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December 1984

The Role of Host Factors in an Outbreak of Necrotizing Enterocolitis

Author Affiliations

From the Hospital Infections Program and Division of Bacterial Diseases, Center for Infectious Diseases, Centers for Disease Control (Drs Gaynes, Palmer, and Martone), the Division of Neonatology, Department of Pediatrics, Grady Memorial Hospital, Emory University School of Medicine (Drs Buchter and Kanto and Ms Holt), and the Department of Epidemiology, Grady Memorial Hospital (Dr Perlino and Ms Frawley), Atlanta. Dr Gaynes is presently with the Section of Infectious Diseases, University of Chicago Hospitals.

Am J Dis Child. 1984;138(12):1118-1120. doi:10.1001/archpedi.1984.02140500024007

• During an outbreak investigation of necrotizing enterocolitis (NEC) in a neonatal intensive care unit, we identified nine definite and six suspected cases of NEC on the basis of histopathologic, clinical, and roentgenographic findings. Neonates of low birth weight (<1,250 g) had the highest incidence of NEC, supporting a role for prematurity in this disease. Patients with definite NEC and those with severe clinical features had significantly lower birth weights and postconception ages (gestational age at birth plus postnatal age at onset of NEC) than the patients with suspected NEC. In a case-control study using birth weight-matched control subjects, maternal toxemia was identified as a possible protective factor for NEC. To our knowledge, this is the first report of the relationship between NEC disease severity and postconception age. These findings also suggest that toxemia may be an important protective factor in NEC and should be examined in subsequent studies.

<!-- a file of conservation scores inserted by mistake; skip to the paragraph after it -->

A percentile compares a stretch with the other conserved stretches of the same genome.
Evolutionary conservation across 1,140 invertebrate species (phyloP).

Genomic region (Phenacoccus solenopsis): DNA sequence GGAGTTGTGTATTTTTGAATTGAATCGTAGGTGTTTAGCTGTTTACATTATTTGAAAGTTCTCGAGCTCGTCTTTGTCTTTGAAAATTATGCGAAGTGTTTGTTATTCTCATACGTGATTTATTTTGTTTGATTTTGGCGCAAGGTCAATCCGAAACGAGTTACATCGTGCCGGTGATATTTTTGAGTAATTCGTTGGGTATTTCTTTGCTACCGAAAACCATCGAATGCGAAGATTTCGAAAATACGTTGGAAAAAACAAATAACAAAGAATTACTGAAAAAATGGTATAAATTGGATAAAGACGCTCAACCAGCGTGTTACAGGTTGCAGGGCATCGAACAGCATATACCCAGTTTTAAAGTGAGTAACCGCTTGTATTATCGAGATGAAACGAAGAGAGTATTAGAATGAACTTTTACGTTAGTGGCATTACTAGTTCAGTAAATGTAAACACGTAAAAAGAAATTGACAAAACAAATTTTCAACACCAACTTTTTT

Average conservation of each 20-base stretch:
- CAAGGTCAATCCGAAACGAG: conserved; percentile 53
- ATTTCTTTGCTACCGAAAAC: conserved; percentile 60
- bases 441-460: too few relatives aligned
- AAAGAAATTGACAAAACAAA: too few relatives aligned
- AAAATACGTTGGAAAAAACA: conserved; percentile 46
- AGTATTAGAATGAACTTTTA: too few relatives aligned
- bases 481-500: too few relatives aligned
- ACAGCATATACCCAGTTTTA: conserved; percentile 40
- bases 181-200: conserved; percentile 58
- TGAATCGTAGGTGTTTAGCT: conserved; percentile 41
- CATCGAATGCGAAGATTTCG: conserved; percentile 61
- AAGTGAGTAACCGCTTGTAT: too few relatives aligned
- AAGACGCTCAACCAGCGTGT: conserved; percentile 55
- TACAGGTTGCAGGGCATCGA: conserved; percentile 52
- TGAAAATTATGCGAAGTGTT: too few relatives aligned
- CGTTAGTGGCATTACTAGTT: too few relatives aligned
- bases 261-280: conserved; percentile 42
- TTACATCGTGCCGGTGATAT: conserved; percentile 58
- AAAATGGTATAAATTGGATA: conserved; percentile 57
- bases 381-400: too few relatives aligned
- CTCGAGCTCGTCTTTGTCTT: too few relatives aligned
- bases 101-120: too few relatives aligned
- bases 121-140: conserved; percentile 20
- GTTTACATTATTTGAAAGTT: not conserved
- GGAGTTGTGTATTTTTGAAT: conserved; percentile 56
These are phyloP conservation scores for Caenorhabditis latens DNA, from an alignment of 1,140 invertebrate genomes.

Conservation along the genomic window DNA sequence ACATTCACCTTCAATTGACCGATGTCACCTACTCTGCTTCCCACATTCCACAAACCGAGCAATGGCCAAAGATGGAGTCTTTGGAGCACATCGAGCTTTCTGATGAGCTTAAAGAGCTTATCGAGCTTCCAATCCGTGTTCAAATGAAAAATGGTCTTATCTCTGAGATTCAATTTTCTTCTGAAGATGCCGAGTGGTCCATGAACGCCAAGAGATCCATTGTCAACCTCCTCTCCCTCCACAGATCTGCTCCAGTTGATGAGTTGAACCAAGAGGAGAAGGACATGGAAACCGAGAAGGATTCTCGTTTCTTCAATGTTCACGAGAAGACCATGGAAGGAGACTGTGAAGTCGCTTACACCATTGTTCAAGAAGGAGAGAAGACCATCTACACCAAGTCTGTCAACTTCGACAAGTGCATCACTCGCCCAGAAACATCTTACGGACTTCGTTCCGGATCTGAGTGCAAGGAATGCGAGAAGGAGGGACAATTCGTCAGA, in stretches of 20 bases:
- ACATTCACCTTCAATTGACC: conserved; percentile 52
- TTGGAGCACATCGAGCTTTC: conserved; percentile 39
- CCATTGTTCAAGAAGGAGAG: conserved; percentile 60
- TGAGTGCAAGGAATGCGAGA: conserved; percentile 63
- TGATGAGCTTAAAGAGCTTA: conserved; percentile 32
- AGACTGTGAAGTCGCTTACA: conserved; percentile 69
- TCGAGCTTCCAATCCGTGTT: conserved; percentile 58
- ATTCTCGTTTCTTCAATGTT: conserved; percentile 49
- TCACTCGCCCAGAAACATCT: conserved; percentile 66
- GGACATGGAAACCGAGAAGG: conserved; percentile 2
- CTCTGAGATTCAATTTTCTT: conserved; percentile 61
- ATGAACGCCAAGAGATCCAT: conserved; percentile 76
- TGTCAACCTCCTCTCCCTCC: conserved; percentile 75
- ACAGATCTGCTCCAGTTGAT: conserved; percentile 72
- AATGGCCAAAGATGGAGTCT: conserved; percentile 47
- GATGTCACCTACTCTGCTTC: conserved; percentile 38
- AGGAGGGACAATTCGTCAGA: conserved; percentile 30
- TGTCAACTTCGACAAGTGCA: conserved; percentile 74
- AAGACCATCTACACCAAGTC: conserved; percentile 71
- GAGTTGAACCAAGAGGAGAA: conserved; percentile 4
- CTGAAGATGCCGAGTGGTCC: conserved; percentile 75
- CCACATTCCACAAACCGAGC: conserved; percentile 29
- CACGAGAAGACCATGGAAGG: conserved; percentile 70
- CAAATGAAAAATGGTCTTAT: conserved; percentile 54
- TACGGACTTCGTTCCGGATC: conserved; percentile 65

(AJDC 1984;138:1118-1120)